There are two elements used in academic referencing: in-text citations and a reference list. Citations cover only sufficient information for the reader to find the sources in the reference list, while in-text citations generally comprise the author’s last name in the order that it appears on the actual publication. It is followed by the year of publication of the source that the author has cited. Page and paragraph numbers must be included for direct quotations.
The reference list is a list of all the publication information for the sources used and cited in your study. The main purpose of the reference list is to give the readers all the information they need to find those sources. The term reference list is called a bibliography in some publication styles. However, the APA style uses the reference list.
Academic Referencing Styles
Academic referencing requires a formal system. Authors must follow the rules and standards when formatting citations and references. Although most researchers find referencing quite daunting at first, there is no need to worry; it takes time and patience to learn. Different colleges, journals, and institutions may require distinct styles, such as APA style, Harvard style, MLA, or Oxford style. Now, we are going to give some examples of the styles briefly.
The APA (American Psychological Association) style was created by the American Psychological Association. It is one of the widely used academic referencing styles in the sciences and social sciences. APA adopts the author-date system. In-text citations consist mainly of the author’s last name and the year of publication placed within the text, e.g., (Adam, 2008). In in-text citations, the last name of the author is followed by a comma and the publication year enclosed in parentheses. If a citation is directly quoted, you must add the necessary page number as well, e.g., (Adam, 2008, p.26).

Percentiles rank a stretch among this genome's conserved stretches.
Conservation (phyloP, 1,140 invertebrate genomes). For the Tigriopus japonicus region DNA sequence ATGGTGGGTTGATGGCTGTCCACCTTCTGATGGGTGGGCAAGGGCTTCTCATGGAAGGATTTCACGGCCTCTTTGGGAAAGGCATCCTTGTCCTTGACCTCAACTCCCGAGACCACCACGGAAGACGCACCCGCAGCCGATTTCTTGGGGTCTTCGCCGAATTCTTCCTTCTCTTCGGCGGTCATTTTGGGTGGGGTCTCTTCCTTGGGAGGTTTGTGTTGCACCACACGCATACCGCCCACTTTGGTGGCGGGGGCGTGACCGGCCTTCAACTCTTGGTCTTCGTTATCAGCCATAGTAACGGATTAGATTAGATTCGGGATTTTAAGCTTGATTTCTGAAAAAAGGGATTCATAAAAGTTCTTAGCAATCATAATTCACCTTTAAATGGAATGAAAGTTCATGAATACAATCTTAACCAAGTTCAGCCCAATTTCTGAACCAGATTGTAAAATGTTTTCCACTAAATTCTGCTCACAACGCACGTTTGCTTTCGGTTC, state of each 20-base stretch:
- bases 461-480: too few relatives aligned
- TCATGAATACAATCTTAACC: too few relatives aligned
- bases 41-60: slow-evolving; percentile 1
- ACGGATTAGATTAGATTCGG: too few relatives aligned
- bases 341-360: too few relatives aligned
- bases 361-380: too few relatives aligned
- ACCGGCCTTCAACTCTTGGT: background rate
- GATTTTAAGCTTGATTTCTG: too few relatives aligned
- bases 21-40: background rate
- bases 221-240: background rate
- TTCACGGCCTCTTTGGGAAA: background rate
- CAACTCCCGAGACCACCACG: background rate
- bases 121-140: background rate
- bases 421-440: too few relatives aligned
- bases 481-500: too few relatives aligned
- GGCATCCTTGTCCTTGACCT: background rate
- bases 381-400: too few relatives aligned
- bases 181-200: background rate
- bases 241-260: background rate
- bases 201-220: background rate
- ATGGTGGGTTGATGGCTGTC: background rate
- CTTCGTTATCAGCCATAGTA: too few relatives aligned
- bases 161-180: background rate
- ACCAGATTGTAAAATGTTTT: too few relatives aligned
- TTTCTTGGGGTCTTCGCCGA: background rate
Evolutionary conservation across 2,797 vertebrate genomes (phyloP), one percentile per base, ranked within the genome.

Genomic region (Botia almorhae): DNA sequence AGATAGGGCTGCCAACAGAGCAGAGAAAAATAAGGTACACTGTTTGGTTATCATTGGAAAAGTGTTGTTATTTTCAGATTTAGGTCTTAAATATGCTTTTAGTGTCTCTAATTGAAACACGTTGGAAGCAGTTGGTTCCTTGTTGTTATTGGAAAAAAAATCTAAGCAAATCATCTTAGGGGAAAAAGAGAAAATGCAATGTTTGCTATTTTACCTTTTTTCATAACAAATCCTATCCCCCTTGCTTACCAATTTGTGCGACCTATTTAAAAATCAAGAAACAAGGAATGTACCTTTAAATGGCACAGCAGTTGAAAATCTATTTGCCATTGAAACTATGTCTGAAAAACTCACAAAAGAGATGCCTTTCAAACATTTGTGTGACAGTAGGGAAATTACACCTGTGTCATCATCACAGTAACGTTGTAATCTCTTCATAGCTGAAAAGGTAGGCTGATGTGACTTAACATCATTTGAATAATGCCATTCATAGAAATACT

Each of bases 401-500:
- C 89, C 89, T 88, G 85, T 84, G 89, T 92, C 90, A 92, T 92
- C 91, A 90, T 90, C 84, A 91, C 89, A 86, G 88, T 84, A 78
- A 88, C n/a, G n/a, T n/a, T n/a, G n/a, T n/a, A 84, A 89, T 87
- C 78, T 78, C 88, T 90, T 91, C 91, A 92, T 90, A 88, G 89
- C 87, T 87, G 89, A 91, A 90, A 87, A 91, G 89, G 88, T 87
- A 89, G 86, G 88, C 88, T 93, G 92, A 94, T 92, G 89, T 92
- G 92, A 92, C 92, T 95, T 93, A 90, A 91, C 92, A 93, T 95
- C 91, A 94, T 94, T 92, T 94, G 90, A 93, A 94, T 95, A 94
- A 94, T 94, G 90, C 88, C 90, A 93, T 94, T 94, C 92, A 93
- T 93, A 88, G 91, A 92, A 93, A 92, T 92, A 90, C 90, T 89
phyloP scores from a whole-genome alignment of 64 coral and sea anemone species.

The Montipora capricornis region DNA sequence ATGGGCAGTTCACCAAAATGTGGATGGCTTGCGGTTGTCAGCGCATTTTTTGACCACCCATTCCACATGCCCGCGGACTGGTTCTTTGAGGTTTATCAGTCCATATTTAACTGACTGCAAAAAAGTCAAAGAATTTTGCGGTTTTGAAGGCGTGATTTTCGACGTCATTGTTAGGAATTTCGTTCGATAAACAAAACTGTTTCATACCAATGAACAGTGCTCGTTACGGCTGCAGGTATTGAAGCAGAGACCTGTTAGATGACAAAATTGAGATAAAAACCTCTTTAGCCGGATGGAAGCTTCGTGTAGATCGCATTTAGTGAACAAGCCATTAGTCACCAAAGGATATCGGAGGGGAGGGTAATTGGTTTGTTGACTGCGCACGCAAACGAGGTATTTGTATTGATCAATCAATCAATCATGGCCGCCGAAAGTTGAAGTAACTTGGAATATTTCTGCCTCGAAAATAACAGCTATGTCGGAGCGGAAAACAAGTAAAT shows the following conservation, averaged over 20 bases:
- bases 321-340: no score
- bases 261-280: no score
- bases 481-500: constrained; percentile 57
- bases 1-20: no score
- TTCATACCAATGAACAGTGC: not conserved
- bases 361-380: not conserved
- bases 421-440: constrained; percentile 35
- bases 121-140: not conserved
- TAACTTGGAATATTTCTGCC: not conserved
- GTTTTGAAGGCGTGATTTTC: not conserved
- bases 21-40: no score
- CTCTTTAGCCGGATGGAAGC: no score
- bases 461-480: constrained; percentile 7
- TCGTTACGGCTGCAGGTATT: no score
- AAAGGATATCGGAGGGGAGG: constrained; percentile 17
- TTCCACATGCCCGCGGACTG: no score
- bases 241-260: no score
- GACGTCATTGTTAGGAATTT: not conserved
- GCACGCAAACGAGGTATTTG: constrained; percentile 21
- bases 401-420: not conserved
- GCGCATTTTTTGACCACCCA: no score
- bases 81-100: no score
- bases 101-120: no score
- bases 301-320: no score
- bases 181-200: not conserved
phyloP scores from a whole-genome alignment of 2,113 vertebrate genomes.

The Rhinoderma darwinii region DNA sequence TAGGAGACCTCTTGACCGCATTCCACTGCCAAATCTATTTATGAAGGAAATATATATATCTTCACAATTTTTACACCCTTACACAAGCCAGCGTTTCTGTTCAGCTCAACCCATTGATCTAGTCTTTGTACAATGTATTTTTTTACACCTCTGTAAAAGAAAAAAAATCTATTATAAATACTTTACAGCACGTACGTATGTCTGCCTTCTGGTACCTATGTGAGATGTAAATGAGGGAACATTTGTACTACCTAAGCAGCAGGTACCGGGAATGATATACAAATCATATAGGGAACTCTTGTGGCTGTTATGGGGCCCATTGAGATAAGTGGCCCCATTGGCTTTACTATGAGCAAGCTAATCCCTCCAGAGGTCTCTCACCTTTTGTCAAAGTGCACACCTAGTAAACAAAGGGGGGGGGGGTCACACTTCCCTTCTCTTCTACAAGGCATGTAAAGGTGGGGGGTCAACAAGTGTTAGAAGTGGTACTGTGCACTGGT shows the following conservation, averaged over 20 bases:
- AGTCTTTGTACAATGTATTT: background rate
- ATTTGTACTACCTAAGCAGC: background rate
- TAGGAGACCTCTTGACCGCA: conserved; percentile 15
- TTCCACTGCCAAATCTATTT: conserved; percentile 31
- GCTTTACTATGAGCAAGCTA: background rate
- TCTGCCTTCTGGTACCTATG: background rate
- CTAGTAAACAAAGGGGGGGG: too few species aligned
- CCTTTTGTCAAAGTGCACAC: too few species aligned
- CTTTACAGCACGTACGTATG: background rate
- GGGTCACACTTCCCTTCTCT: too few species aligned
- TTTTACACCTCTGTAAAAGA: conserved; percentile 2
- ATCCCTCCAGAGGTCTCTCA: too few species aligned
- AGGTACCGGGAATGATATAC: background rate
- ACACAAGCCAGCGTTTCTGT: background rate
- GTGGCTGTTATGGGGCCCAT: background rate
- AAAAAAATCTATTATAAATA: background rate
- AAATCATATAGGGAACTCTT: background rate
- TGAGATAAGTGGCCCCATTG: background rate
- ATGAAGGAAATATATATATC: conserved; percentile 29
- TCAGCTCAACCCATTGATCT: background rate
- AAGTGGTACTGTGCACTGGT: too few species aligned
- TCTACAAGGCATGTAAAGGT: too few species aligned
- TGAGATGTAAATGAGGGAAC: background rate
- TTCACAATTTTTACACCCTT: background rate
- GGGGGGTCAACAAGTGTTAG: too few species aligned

The reference list in the APA style should be ordered alphabetically by the last name of the first author of each publication. However, references without author names are ordered in the reference list alphabetically by the first significant word of the title. Here is an example that cites a book with one author adopting the APA style:
|APA style in-text citation:||APA style reference list:|
|…(Wilkinson, 1991) or Wilkinson (2010) stated that ” …..” (p. 25).||Wilkinson, A. M. (1991). The scientist’s handbook for writing papers and dissertations. New Jersey, NJ: Prentice Hall.|
APA style in-text citation:
…(Wilkinson, 1991) or Wilkinson (2010) stated that ” …..” (p. 25).
APA style reference list:
Wilkinson, A. M. (1991). The scientist’s handbook for writing papers and dissertations. New Jersey, NJ: Prentice Hall.